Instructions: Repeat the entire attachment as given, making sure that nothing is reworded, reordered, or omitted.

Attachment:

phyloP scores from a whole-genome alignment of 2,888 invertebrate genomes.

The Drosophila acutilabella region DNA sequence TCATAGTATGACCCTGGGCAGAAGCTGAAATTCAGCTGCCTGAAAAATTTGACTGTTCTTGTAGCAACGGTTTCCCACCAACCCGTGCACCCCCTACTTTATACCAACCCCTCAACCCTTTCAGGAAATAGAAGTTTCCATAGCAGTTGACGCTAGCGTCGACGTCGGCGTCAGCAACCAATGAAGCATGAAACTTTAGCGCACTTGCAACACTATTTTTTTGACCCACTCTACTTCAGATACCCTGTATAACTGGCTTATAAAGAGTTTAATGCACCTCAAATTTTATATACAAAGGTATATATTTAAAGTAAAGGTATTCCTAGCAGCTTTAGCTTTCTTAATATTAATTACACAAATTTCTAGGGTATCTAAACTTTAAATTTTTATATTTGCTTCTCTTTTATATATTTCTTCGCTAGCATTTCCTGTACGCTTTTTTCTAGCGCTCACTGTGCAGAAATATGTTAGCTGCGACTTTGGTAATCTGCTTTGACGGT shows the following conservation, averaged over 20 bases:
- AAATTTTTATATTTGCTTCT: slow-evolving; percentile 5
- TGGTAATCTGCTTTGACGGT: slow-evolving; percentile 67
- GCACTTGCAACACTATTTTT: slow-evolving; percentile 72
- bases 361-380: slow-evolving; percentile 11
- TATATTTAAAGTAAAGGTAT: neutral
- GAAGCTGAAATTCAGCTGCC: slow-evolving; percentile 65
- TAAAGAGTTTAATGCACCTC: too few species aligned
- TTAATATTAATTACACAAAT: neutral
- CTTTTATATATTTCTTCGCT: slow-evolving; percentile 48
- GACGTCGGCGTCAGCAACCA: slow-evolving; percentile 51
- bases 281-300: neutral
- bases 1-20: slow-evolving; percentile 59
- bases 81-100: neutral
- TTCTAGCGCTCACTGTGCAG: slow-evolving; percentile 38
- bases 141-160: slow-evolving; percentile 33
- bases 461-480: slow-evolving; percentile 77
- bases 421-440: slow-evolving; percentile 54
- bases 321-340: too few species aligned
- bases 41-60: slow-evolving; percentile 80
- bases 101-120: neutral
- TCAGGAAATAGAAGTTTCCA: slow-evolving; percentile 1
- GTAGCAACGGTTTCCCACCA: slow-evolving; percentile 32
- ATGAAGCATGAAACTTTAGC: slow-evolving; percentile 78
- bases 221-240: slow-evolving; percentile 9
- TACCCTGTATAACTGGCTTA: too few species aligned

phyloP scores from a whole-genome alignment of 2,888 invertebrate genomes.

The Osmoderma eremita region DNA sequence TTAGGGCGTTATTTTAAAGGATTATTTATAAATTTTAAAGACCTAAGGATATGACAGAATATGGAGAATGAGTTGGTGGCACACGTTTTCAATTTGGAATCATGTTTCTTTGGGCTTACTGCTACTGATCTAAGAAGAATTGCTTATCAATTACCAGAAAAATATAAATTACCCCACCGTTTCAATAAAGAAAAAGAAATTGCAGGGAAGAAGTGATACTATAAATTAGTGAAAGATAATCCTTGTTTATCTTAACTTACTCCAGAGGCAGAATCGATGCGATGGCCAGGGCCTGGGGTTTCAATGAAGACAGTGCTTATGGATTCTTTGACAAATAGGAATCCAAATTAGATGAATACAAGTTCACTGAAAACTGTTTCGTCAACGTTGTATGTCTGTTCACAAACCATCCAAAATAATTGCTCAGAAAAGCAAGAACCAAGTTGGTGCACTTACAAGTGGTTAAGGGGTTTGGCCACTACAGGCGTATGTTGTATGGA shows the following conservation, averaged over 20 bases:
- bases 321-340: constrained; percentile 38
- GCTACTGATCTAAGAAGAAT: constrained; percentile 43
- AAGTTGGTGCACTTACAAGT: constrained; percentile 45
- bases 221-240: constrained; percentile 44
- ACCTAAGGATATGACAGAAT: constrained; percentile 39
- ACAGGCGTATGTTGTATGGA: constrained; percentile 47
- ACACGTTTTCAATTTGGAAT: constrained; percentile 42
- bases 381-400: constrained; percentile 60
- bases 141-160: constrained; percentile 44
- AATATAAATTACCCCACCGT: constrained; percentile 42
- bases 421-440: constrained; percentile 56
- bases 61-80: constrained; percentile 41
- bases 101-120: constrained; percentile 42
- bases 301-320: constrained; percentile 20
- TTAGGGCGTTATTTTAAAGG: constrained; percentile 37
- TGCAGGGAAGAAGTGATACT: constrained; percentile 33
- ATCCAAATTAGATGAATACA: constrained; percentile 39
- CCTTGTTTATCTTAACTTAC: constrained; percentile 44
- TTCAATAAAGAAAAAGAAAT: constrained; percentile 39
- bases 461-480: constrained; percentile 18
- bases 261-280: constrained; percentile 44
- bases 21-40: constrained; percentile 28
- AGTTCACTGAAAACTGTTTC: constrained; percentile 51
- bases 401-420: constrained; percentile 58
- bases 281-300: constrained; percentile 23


phyloP scores from a whole-genome alignment of 2,888 invertebrate genomes.

The Drosophila acutilabella region DNA sequence TCATAGTATGACCCTGGGCAGAAGCTGAAATTCAGCTGCCTGAAAAATTTGACTGTTCTTGTAGCAACGGTTTCCCACCAACCCGTGCACCCCCTACTTTATACCAACCCCTCAACCCTTTCAGGAAATAGAAGTTTCCATAGCAGTTGACGCTAGCGTCGACGTCGGCGTCAGCAACCAATGAAGCATGAAACTTTAGCGCACTTGCAACACTATTTTTTTGACCCACTCTACTTCAGATACCCTGTATAACTGGCTTATAAAGAGTTTAATGCACCTCAAATTTTATATACAAAGGTATATATTTAAAGTAAAGGTATTCCTAGCAGCTTTAGCTTTCTTAATATTAATTACACAAATTTCTAGGGTATCTAAACTTTAAATTTTTATATTTGCTTCTCTTTTATATATTTCTTCGCTAGCATTTCCTGTACGCTTTTTTCTAGCGCTCACTGTGCAGAAATATGTTAGCTGCGACTTTGGTAATCTGCTTTGACGGT shows the following conservation, averaged over 20 bases:
- AAATTTTTATATTTGCTTCT: slow-evolving; percentile 5
- TGGTAATCTGCTTTGACGGT: slow-evolving; percentile 67
- GCACTTGCAACACTATTTTT: slow-evolving; percentile 72
- bases 361-380: slow-evolving; percentile 11
- TATATTTAAAGTAAAGGTAT: neutral
- GAAGCTGAAATTCAGCTGCC: slow-evolving; percentile 65
- TAAAGAGTTTAATGCACCTC: too few species aligned
- TTAATATTAATTACACAAAT: neutral
- CTTTTATATATTTCTTCGCT: slow-evolving; percentile 48
- GACGTCGGCGTCAGCAACCA: slow-evolving; percentile 51
- bases 281-300: neutral
- bases 1-20: slow-evolving; percentile 59
- bases 81-100: neutral
- TTCTAGCGCTCACTGTGCAG: slow-evolving; percentile 38
- bases 141-160: slow-evolving; percentile 33
- bases 461-480: slow-evolving; percentile 77
- bases 421-440: slow-evolving; percentile 54
- bases 321-340: too few species aligned
- bases 41-60: slow-evolving; percentile 80
- bases 101-120: neutral
- TCAGGAAATAGAAGTTTCCA: slow-evolving; percentile 1
- GTAGCAACGGTTTCCCACCA: slow-evolving; percentile 32
- ATGAAGCATGAAACTTTAGC: slow-evolving; percentile 78
- bases 221-240: slow-evolving; percentile 9
- TACCCTGTATAACTGGCTTA: too few species aligned

phyloP scores from a whole-genome alignment of 2,888 invertebrate genomes.

The Osmoderma eremita region DNA sequence TTAGGGCGTTATTTTAAAGGATTATTTATAAATTTTAAAGACCTAAGGATATGACAGAATATGGAGAATGAGTTGGTGGCACACGTTTTCAATTTGGAATCATGTTTCTTTGGGCTTACTGCTACTGATCTAAGAAGAATTGCTTATCAATTACCAGAAAAATATAAATTACCCCACCGTTTCAATAAAGAAAAAGAAATTGCAGGGAAGAAGTGATACTATAAATTAGTGAAAGATAATCCTTGTTTATCTTAACTTACTCCAGAGGCAGAATCGATGCGATGGCCAGGGCCTGGGGTTTCAATGAAGACAGTGCTTATGGATTCTTTGACAAATAGGAATCCAAATTAGATGAATACAAGTTCACTGAAAACTGTTTCGTCAACGTTGTATGTCTGTTCACAAACCATCCAAAATAATTGCTCAGAAAAGCAAGAACCAAGTTGGTGCACTTACAAGTGGTTAAGGGGTTTGGCCACTACAGGCGTATGTTGTATGGA shows the following conservation, averaged over 20 bases:
- bases 321-340: constrained; percentile 38
- GCTACTGATCTAAGAAGAAT: constrained; percentile 43
- AAGTTGGTGCACTTACAAGT: constrained; percentile 45
- bases 221-240: constrained; percentile 44
- ACCTAAGGATATGACAGAAT: constrained; percentile 39
- ACAGGCGTATGTTGTATGGA: constrained; percentile 47
- ACACGTTTTCAATTTGGAAT: constrained; percentile 42
- bases 381-400: constrained; percentile 60
- bases 141-160: constrained; percentile 44
- AATATAAATTACCCCACCGT: constrained; percentile 42
- bases 421-440: constrained; percentile 56
- bases 61-80: constrained; percentile 41
- bases 101-120: constrained; percentile 42
- bases 301-320: constrained; percentile 20
- TTAGGGCGTTATTTTAAAGG: constrained; percentile 37
- TGCAGGGAAGAAGTGATACT: constrained; percentile 33
- ATCCAAATTAGATGAATACA: constrained; percentile 39
- CCTTGTTTATCTTAACTTAC: constrained; percentile 44
- TTCAATAAAGAAAAAGAAAT: constrained; percentile 39
- bases 461-480: constrained; percentile 18
- bases 261-280: constrained; percentile 44
- bases 21-40: constrained; percentile 28
- AGTTCACTGAAAACTGTTTC: constrained; percentile 51
- bases 401-420: constrained; percentile 58
- bases 281-300: constrained; percentile 23